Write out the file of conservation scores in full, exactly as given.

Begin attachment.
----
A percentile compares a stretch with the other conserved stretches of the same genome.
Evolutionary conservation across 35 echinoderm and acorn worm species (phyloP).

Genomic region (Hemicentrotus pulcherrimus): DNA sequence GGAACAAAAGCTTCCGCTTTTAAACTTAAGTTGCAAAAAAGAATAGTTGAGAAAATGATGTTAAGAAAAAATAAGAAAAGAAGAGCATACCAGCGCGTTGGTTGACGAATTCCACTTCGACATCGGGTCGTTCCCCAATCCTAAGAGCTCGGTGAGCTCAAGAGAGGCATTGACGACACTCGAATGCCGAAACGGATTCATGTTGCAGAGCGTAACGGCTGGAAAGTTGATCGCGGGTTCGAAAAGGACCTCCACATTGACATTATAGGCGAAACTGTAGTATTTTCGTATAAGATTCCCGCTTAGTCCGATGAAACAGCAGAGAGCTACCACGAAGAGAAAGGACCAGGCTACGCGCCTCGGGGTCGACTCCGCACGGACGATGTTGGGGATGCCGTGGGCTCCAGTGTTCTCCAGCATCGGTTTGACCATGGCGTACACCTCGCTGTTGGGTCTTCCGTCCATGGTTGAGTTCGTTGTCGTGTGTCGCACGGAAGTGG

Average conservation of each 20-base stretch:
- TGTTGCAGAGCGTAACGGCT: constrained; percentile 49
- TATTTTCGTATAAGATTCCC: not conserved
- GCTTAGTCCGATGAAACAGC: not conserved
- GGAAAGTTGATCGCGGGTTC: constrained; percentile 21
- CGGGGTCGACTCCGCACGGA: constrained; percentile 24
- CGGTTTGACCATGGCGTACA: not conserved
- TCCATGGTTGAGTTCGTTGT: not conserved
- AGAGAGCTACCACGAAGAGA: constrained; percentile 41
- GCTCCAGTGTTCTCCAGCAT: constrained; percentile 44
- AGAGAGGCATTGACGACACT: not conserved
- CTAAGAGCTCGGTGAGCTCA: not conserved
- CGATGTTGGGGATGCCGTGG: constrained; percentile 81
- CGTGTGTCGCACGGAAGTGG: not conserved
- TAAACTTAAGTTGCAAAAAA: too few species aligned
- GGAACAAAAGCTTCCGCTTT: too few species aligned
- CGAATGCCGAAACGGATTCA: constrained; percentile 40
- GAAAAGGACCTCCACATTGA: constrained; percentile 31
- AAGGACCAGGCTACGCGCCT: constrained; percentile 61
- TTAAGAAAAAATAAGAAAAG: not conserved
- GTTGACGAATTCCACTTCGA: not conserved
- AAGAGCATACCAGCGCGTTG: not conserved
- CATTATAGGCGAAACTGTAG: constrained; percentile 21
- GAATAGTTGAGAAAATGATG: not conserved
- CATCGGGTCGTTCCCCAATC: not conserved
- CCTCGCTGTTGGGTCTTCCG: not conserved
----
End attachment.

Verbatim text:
A percentile compares a stretch with the other conserved stretches of the same genome.
Evolutionary conservation across 35 echinoderm and acorn worm species (phyloP).

Genomic region (Hemicentrotus pulcherrimus): DNA sequence GGAACAAAAGCTTCCGCTTTTAAACTTAAGTTGCAAAAAAGAATAGTTGAGAAAATGATGTTAAGAAAAAATAAGAAAAGAAGAGCATACCAGCGCGTTGGTTGACGAATTCCACTTCGACATCGGGTCGTTCCCCAATCCTAAGAGCTCGGTGAGCTCAAGAGAGGCATTGACGACACTCGAATGCCGAAACGGATTCATGTTGCAGAGCGTAACGGCTGGAAAGTTGATCGCGGGTTCGAAAAGGACCTCCACATTGACATTATAGGCGAAACTGTAGTATTTTCGTATAAGATTCCCGCTTAGTCCGATGAAACAGCAGAGAGCTACCACGAAGAGAAAGGACCAGGCTACGCGCCTCGGGGTCGACTCCGCACGGACGATGTTGGGGATGCCGTGGGCTCCAGTGTTCTCCAGCATCGGTTTGACCATGGCGTACACCTCGCTGTTGGGTCTTCCGTCCATGGTTGAGTTCGTTGTCGTGTGTCGCACGGAAGTGG

Average conservation of each 20-base stretch:
- TGTTGCAGAGCGTAACGGCT: constrained; percentile 49
- TATTTTCGTATAAGATTCCC: not conserved
- GCTTAGTCCGATGAAACAGC: not conserved
- GGAAAGTTGATCGCGGGTTC: constrained; percentile 21
- CGGGGTCGACTCCGCACGGA: constrained; percentile 24
- CGGTTTGACCATGGCGTACA: not conserved
- TCCATGGTTGAGTTCGTTGT: not conserved
- AGAGAGCTACCACGAAGAGA: constrained; percentile 41
- GCTCCAGTGTTCTCCAGCAT: constrained; percentile 44
- AGAGAGGCATTGACGACACT: not conserved
- CTAAGAGCTCGGTGAGCTCA: not conserved
- CGATGTTGGGGATGCCGTGG: constrained; percentile 81
- CGTGTGTCGCACGGAAGTGG: not conserved
- TAAACTTAAGTTGCAAAAAA: too few species aligned
- GGAACAAAAGCTTCCGCTTT: too few species aligned
- CGAATGCCGAAACGGATTCA: constrained; percentile 40
- GAAAAGGACCTCCACATTGA: constrained; percentile 31
- AAGGACCAGGCTACGCGCCT: constrained; percentile 61
- TTAAGAAAAAATAAGAAAAG: not conserved
- GTTGACGAATTCCACTTCGA: not conserved
- AAGAGCATACCAGCGCGTTG: not conserved
- CATTATAGGCGAAACTGTAG: constrained; percentile 21
- GAATAGTTGAGAAAATGATG: not conserved
- CATCGGGTCGTTCCCCAATC: not conserved
- CCTCGCTGTTGGGTCTTCCG: not conserved